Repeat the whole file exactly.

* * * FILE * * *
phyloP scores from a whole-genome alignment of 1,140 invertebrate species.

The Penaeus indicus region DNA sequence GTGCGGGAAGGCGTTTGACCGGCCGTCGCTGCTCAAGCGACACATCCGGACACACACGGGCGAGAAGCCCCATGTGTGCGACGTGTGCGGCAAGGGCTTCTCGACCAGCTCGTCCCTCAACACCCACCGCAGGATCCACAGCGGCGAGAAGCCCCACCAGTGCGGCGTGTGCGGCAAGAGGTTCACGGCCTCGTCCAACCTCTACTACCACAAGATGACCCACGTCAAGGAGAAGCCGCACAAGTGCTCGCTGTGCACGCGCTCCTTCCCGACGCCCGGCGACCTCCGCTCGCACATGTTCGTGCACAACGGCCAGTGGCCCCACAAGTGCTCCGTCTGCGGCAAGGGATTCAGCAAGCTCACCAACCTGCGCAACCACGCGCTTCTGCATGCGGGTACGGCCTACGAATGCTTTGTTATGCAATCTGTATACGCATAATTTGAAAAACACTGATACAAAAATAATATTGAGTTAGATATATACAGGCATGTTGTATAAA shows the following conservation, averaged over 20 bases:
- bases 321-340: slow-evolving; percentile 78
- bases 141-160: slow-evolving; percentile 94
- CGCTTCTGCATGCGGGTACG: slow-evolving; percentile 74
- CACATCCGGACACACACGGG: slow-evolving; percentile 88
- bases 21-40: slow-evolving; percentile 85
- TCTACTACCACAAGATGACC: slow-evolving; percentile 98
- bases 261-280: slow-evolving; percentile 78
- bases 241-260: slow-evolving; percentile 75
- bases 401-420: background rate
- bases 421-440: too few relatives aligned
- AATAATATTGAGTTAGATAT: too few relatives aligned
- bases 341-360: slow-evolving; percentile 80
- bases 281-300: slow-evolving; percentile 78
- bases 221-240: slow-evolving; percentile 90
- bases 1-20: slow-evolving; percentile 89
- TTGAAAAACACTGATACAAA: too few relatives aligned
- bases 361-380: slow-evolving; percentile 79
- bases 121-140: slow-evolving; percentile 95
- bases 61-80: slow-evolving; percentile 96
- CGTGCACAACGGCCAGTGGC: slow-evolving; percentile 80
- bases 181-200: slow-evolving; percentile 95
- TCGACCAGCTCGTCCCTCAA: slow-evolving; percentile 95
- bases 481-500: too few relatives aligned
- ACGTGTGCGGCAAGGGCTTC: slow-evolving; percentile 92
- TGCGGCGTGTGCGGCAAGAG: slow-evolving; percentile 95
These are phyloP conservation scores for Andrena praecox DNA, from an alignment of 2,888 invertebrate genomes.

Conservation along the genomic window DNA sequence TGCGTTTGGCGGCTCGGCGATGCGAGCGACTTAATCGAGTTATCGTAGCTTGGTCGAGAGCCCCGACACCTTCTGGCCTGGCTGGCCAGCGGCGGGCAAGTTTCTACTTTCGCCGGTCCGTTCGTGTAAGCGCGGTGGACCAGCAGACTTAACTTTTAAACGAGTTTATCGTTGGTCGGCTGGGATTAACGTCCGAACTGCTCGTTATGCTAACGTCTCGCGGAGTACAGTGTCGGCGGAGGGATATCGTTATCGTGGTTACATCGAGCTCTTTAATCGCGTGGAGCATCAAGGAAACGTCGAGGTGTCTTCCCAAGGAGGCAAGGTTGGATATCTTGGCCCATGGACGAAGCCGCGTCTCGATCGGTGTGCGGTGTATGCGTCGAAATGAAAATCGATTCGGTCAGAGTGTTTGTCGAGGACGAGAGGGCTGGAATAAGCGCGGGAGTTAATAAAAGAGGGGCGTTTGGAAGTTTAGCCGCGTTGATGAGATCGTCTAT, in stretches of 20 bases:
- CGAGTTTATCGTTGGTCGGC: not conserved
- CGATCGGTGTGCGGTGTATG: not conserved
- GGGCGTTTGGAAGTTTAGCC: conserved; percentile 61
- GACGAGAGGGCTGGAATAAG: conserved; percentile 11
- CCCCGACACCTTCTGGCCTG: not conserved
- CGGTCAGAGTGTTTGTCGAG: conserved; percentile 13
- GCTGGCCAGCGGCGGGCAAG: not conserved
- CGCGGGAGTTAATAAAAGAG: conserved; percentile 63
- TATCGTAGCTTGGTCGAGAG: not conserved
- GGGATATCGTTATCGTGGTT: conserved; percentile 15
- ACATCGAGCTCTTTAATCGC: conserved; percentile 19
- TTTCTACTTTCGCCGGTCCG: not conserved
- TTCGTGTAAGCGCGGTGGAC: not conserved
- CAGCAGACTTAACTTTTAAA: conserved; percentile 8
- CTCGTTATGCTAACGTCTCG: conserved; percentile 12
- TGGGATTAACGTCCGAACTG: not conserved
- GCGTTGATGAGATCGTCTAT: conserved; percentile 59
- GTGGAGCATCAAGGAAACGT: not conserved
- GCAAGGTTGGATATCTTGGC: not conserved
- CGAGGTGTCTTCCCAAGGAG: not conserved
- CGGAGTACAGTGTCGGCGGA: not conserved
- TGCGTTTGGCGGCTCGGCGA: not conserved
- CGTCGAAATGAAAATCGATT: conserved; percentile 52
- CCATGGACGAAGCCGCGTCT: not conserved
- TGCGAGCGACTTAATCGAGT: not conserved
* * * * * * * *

phyloP scores from a whole-genome alignment of 1,140 invertebrate species.

The Penaeus indicus region DNA sequence GTGCGGGAAGGCGTTTGACCGGCCGTCGCTGCTCAAGCGACACATCCGGACACACACGGGCGAGAAGCCCCATGTGTGCGACGTGTGCGGCAAGGGCTTCTCGACCAGCTCGTCCCTCAACACCCACCGCAGGATCCACAGCGGCGAGAAGCCCCACCAGTGCGGCGTGTGCGGCAAGAGGTTCACGGCCTCGTCCAACCTCTACTACCACAAGATGACCCACGTCAAGGAGAAGCCGCACAAGTGCTCGCTGTGCACGCGCTCCTTCCCGACGCCCGGCGACCTCCGCTCGCACATGTTCGTGCACAACGGCCAGTGGCCCCACAAGTGCTCCGTCTGCGGCAAGGGATTCAGCAAGCTCACCAACCTGCGCAACCACGCGCTTCTGCATGCGGGTACGGCCTACGAATGCTTTGTTATGCAATCTGTATACGCATAATTTGAAAAACACTGATACAAAAATAATATTGAGTTAGATATATACAGGCATGTTGTATAAA shows the following conservation, averaged over 20 bases:
- bases 321-340: slow-evolving; percentile 78
- bases 141-160: slow-evolving; percentile 94
- CGCTTCTGCATGCGGGTACG: slow-evolving; percentile 74
- CACATCCGGACACACACGGG: slow-evolving; percentile 88
- bases 21-40: slow-evolving; percentile 85
- TCTACTACCACAAGATGACC: slow-evolving; percentile 98
- bases 261-280: slow-evolving; percentile 78
- bases 241-260: slow-evolving; percentile 75
- bases 401-420: background rate
- bases 421-440: too few relatives aligned
- AATAATATTGAGTTAGATAT: too few relatives aligned
- bases 341-360: slow-evolving; percentile 80
- bases 281-300: slow-evolving; percentile 78
- bases 221-240: slow-evolving; percentile 90
- bases 1-20: slow-evolving; percentile 89
- TTGAAAAACACTGATACAAA: too few relatives aligned
- bases 361-380: slow-evolving; percentile 79
- bases 121-140: slow-evolving; percentile 95
- bases 61-80: slow-evolving; percentile 96
- CGTGCACAACGGCCAGTGGC: slow-evolving; percentile 80
- bases 181-200: slow-evolving; percentile 95
- TCGACCAGCTCGTCCCTCAA: slow-evolving; percentile 95
- bases 481-500: too few relatives aligned
- ACGTGTGCGGCAAGGGCTTC: slow-evolving; percentile 92
- TGCGGCGTGTGCGGCAAGAG: slow-evolving; percentile 95
These are phyloP conservation scores for Andrena praecox DNA, from an alignment of 2,888 invertebrate genomes.

Conservation along the genomic window DNA sequence TGCGTTTGGCGGCTCGGCGATGCGAGCGACTTAATCGAGTTATCGTAGCTTGGTCGAGAGCCCCGACACCTTCTGGCCTGGCTGGCCAGCGGCGGGCAAGTTTCTACTTTCGCCGGTCCGTTCGTGTAAGCGCGGTGGACCAGCAGACTTAACTTTTAAACGAGTTTATCGTTGGTCGGCTGGGATTAACGTCCGAACTGCTCGTTATGCTAACGTCTCGCGGAGTACAGTGTCGGCGGAGGGATATCGTTATCGTGGTTACATCGAGCTCTTTAATCGCGTGGAGCATCAAGGAAACGTCGAGGTGTCTTCCCAAGGAGGCAAGGTTGGATATCTTGGCCCATGGACGAAGCCGCGTCTCGATCGGTGTGCGGTGTATGCGTCGAAATGAAAATCGATTCGGTCAGAGTGTTTGTCGAGGACGAGAGGGCTGGAATAAGCGCGGGAGTTAATAAAAGAGGGGCGTTTGGAAGTTTAGCCGCGTTGATGAGATCGTCTAT, in stretches of 20 bases:
- CGAGTTTATCGTTGGTCGGC: not conserved
- CGATCGGTGTGCGGTGTATG: not conserved
- GGGCGTTTGGAAGTTTAGCC: conserved; percentile 61
- GACGAGAGGGCTGGAATAAG: conserved; percentile 11
- CCCCGACACCTTCTGGCCTG: not conserved
- CGGTCAGAGTGTTTGTCGAG: conserved; percentile 13
- GCTGGCCAGCGGCGGGCAAG: not conserved
- CGCGGGAGTTAATAAAAGAG: conserved; percentile 63
- TATCGTAGCTTGGTCGAGAG: not conserved
- GGGATATCGTTATCGTGGTT: conserved; percentile 15
- ACATCGAGCTCTTTAATCGC: conserved; percentile 19
- TTTCTACTTTCGCCGGTCCG: not conserved
- TTCGTGTAAGCGCGGTGGAC: not conserved
- CAGCAGACTTAACTTTTAAA: conserved; percentile 8
- CTCGTTATGCTAACGTCTCG: conserved; percentile 12
- TGGGATTAACGTCCGAACTG: not conserved
- GCGTTGATGAGATCGTCTAT: conserved; percentile 59
- GTGGAGCATCAAGGAAACGT: not conserved
- GCAAGGTTGGATATCTTGGC: not conserved
- CGAGGTGTCTTCCCAAGGAG: not conserved
- CGGAGTACAGTGTCGGCGGA: not conserved
- TGCGTTTGGCGGCTCGGCGA: not conserved
- CGTCGAAATGAAAATCGATT: conserved; percentile 52
- CCATGGACGAAGCCGCGTCT: not conserved
- TGCGAGCGACTTAATCGAGT: not conserved